Memorial Day: Saluting the Dogs of War
By: Jeff Noce, i4C Innovations President
From acting as morale-boosting mascots to tracking enemy troops to carrying messages in battle, thousands of dogs have served our nation’s military in various capacities.
Today, more than 2,500 military working dogs sniff out drugs, detect explosives, and protect their handlers around the world. Like their human counterparts, these heroic canines put their lives on the line to ensure our freedom.
With Memorial Day here, it’s the perfect time to honor their bravery and sacrifice. Below are five notable examples that represent the valor and courage exhibited by our nation’s military dogs.
A brindle bulldog mix, Sergeant Stubby was the most decorated dog of World War I and is believed to be the only dog promoted to the rank of sergeant through combat.
Along with his owner, Corporal Robert Conroy, Stubby served with the 102nd Infantry Regiment in France for 18 months, participating in four offensives and 17 battles. He was injured twice, once by shrapnel and once by mustard gas. He quickly learned to identify the whine of incoming artillery shells, warning his unit of poison gas attacks. Stubby also once caught a German spy by the seat of his pants and held him until American soldiers arrived.
Upon his return home, Stubby became a celebrity, leading parades throughout the country and meeting three presidents. When he died in 1926, the New York Times ran a half-page obituary. His body was preserved and presented to the Smithsonian in 1956, where it is currently on display in the “Price of Freedom” exhibit.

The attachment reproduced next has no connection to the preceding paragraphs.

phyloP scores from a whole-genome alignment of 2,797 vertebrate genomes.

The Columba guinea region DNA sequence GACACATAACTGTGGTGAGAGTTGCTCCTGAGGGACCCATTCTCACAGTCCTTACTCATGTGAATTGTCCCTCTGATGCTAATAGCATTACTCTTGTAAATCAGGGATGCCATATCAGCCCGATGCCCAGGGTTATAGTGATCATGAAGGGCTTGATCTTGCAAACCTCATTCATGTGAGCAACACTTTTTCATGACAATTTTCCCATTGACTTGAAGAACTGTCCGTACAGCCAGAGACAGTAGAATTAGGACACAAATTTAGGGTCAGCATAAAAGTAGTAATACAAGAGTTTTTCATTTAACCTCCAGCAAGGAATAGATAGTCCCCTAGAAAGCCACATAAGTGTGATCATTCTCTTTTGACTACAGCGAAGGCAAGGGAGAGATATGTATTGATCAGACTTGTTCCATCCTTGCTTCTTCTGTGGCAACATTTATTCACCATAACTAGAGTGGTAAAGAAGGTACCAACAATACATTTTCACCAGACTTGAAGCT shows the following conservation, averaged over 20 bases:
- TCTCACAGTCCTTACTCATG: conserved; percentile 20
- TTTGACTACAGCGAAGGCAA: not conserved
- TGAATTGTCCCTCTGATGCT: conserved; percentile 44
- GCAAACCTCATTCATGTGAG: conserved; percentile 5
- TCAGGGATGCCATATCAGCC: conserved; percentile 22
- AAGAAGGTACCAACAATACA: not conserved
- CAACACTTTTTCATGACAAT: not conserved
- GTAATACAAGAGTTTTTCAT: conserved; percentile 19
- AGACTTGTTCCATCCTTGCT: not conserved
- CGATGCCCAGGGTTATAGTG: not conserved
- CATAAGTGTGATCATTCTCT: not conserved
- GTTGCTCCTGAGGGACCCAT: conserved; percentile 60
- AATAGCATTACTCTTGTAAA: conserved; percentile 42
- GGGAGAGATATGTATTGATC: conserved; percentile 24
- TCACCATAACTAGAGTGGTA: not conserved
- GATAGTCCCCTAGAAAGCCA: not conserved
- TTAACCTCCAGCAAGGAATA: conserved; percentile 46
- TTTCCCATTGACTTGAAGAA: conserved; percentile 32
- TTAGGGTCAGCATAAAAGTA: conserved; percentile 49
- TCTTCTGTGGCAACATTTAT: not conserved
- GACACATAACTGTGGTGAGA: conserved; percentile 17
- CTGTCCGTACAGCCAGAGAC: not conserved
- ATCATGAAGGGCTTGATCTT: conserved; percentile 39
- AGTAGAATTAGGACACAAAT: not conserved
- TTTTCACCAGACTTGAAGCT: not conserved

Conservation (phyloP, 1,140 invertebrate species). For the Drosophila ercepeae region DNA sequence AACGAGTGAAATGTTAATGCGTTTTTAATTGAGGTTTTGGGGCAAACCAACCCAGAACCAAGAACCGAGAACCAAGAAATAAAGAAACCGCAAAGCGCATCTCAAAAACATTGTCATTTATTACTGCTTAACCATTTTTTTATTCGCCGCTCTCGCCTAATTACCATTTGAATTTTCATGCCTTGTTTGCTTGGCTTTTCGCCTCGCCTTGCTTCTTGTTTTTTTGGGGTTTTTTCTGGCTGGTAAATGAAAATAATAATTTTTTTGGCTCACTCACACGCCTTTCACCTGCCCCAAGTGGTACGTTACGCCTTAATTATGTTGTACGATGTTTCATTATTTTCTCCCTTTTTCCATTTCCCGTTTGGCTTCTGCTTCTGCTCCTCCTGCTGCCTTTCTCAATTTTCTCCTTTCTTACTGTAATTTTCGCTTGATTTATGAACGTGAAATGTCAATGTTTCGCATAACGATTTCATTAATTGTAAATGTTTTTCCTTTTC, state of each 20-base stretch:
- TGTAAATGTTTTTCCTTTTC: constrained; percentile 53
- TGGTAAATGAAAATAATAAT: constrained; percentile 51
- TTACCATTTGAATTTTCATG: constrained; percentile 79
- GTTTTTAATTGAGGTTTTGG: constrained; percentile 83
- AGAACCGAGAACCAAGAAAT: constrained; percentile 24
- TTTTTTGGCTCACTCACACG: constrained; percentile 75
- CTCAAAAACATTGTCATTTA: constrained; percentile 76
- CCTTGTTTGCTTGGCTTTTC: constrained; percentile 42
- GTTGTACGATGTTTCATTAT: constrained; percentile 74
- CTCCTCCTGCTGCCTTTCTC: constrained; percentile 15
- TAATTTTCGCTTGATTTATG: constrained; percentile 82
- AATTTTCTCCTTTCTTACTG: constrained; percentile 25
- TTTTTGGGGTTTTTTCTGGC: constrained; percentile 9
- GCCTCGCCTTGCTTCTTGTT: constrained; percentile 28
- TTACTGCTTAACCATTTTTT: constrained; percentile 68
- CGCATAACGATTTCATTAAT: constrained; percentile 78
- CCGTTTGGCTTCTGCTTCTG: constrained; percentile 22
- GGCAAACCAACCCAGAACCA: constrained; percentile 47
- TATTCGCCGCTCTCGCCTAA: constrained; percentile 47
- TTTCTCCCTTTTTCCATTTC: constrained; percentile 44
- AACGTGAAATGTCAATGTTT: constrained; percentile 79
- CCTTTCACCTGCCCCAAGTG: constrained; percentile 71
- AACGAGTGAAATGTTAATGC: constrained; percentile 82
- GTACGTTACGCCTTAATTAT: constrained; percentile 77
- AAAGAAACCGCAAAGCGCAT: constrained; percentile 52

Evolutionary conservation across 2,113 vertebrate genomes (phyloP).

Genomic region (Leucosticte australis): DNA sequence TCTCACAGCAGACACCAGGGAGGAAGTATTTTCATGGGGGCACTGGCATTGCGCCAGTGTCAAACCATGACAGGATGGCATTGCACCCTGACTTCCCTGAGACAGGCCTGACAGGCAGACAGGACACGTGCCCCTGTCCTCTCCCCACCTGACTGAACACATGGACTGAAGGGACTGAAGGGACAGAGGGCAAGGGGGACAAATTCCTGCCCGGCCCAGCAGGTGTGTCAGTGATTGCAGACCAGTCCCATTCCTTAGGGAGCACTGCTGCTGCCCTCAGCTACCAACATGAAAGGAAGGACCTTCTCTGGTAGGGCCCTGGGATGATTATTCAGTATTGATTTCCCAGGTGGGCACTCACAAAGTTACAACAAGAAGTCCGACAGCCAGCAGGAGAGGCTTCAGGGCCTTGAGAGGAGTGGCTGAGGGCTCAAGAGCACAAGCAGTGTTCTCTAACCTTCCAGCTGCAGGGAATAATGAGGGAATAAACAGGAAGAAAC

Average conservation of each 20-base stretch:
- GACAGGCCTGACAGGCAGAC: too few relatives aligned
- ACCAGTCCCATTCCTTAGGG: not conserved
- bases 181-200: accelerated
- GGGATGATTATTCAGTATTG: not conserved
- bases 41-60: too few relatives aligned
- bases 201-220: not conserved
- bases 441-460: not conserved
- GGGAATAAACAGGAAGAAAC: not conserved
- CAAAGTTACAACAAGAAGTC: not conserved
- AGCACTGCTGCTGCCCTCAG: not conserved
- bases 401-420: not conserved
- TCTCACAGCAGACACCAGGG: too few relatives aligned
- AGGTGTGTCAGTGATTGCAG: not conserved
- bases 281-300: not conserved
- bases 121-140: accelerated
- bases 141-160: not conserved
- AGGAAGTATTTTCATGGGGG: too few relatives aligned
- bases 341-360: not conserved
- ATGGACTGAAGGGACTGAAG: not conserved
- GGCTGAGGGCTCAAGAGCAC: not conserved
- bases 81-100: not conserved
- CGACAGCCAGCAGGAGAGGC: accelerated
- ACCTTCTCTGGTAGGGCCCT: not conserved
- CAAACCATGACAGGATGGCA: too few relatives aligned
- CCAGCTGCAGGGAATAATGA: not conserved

It wasn’t until 1958 that the military trained its first sentry dogs. Prior to that time, private citizens often donated dogs for duty. Such was the case for Chips, a German Shepherd-Collie-Siberian Husky mix owned by Edward J. Wren.
When Wren donated Chips in 1942, he could not have known that the dog would become the most decorated war dog of World War II. The next year, during the invasion of Sicily, Chips and his handler, Private John P. Rowell, were pinned down on the beach by Italian machine gunners. Breaking away from Rowell, Chips attacked the gunners, forcing them into the open where they surrendered to US troops. Later that same day, he helped take 10 Italians prisoner.
His actions earned him the Distinguished Service Cross, Silver Star and Purple Heart, all of which were later revoked because of a policy that prevented official commendation of animals. His unit unofficially awarded him a theater ribbon with an arrowhead for an assault landing, and eight battle stars for his campaigns.
Smoky’s story proves that when it comes to bravery, size doesn’t matter. The Yorkshire Terrier, an “unofficial” WWII war dog, weighed only four pounds and stood seven inches tall.
Found by an American soldier in a New Guinea foxhole in 1944, Smoky was later sold to another GI, Corporal William A. Wynne. Over the next two years, she accompanied Wynne everywhere, including combat flights in the Pacific. She was credited with 12 combat missions and awarded eight battle stars. Smoky also helped build a crucial Allied airfield by running a telegraph wire through a pipe that was 70 feet long and eight inches in diameter.
“Corporal” Smoky died in 1957 at the age of 14. In 2005, a bronze life-sized sculpture of Smoky sitting in a GI helmet was unveiled at her final resting place.
Nemo, a German Shepherd Dog, served in the United States Air Force and was stationed at Tan Son Nhut Air Base during the Viet Nam War. On the morning of December 4, 1966, the Viet Cong attacked the base. That evening, Nemo was released on the enemy and suffered a gunshot wound to the nose and lost an eye.
Despite severe injuries, Nemo crawled to his handler, Airman Robert A. Throneburg, who was also wounded in the attack. Nemo laid across Throneburg, guarding him until medics arrived. Both dog and human survived, and Nemo was credited with saving his handler’s life.
Nemo was retired to Lackland Air Force Base where he continued working as a recruiting dog until his death in 1972.